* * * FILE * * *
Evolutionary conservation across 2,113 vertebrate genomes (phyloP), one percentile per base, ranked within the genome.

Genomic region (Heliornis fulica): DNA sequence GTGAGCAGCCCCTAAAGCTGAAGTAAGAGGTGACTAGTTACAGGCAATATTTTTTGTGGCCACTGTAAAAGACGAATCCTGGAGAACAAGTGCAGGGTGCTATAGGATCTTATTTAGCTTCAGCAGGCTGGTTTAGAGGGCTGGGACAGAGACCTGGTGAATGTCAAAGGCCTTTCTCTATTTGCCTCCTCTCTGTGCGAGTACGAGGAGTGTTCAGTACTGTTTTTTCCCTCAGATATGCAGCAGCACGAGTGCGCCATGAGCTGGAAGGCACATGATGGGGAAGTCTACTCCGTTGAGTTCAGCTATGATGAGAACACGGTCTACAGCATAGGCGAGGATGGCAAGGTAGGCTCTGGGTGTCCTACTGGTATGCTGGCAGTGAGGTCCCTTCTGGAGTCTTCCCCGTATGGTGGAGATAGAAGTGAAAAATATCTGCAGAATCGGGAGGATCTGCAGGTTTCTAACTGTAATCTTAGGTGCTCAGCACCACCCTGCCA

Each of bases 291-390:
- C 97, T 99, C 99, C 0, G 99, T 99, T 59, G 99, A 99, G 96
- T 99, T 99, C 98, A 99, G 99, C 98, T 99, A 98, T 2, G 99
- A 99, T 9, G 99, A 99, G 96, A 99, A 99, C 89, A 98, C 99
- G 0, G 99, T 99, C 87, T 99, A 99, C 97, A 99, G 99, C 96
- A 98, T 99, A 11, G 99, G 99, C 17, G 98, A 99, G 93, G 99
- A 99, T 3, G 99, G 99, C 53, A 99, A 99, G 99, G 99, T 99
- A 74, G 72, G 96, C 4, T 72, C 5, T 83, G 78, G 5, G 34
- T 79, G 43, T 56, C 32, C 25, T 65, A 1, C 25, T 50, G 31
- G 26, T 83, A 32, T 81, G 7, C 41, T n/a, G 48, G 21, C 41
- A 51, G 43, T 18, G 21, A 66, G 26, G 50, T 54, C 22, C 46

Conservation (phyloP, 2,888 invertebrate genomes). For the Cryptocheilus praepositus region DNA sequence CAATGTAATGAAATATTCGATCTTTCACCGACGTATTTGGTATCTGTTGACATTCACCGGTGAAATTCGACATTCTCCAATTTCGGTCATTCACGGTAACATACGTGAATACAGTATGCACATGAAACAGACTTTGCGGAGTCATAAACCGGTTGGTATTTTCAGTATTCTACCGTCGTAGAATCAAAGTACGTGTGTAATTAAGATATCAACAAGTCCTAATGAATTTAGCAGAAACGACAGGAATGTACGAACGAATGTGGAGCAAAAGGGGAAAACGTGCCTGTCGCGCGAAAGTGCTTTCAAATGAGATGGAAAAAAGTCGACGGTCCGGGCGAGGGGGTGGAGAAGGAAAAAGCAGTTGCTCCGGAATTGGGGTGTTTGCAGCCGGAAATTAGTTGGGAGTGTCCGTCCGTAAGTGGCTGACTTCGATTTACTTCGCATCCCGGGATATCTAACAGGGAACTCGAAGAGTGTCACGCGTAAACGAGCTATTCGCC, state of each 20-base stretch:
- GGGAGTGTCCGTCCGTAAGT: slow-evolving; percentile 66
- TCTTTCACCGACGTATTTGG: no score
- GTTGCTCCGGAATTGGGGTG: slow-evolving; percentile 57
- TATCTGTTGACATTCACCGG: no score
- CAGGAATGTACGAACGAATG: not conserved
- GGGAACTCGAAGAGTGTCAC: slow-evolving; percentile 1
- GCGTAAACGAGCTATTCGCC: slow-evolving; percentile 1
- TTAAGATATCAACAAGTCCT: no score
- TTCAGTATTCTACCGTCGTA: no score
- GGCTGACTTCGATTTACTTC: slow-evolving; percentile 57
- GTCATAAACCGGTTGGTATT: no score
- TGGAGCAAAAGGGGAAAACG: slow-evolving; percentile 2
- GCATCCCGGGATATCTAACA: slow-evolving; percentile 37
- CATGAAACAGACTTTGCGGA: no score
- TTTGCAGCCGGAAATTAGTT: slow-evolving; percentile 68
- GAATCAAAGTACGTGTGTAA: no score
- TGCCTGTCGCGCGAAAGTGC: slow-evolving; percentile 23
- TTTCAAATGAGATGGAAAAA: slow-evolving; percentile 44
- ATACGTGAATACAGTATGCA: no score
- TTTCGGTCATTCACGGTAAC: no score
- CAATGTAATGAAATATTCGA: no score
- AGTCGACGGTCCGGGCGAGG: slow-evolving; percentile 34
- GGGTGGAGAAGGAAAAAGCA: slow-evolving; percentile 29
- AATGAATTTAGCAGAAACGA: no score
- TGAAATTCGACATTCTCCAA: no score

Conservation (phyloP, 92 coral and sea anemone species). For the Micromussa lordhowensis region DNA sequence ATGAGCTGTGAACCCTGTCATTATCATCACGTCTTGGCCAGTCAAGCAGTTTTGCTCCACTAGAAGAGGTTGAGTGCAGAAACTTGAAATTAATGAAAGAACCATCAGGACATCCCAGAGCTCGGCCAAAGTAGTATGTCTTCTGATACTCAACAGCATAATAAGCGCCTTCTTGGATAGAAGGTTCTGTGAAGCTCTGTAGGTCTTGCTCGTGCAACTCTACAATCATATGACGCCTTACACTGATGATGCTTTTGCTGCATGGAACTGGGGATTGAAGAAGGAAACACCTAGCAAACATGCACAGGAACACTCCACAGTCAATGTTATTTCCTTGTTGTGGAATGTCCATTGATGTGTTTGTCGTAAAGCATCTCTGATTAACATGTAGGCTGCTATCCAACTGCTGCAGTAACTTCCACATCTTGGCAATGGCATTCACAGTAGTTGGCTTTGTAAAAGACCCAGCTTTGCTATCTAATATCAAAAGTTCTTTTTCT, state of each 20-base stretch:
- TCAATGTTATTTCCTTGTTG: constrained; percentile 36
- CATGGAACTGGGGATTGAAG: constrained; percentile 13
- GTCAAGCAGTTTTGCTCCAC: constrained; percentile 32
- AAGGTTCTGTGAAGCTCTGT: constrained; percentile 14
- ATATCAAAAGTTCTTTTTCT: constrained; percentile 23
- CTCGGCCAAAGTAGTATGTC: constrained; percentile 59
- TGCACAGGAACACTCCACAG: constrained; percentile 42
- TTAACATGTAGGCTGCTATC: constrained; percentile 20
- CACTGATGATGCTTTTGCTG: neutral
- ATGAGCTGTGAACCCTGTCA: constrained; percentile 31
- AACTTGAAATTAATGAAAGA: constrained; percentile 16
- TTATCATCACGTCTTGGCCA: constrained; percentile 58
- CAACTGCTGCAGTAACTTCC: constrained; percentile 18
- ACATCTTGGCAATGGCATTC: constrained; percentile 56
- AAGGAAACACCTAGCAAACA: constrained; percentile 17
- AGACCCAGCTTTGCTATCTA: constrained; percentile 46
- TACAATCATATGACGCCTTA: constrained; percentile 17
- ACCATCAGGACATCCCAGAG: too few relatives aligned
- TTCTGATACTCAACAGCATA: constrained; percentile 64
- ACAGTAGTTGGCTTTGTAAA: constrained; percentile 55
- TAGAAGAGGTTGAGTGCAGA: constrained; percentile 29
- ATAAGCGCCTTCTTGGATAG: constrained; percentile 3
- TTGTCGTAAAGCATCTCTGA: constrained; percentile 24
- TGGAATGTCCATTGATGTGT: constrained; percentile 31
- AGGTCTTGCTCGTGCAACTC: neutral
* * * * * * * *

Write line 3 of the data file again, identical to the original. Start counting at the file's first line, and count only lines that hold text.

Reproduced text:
Each of bases 291-390: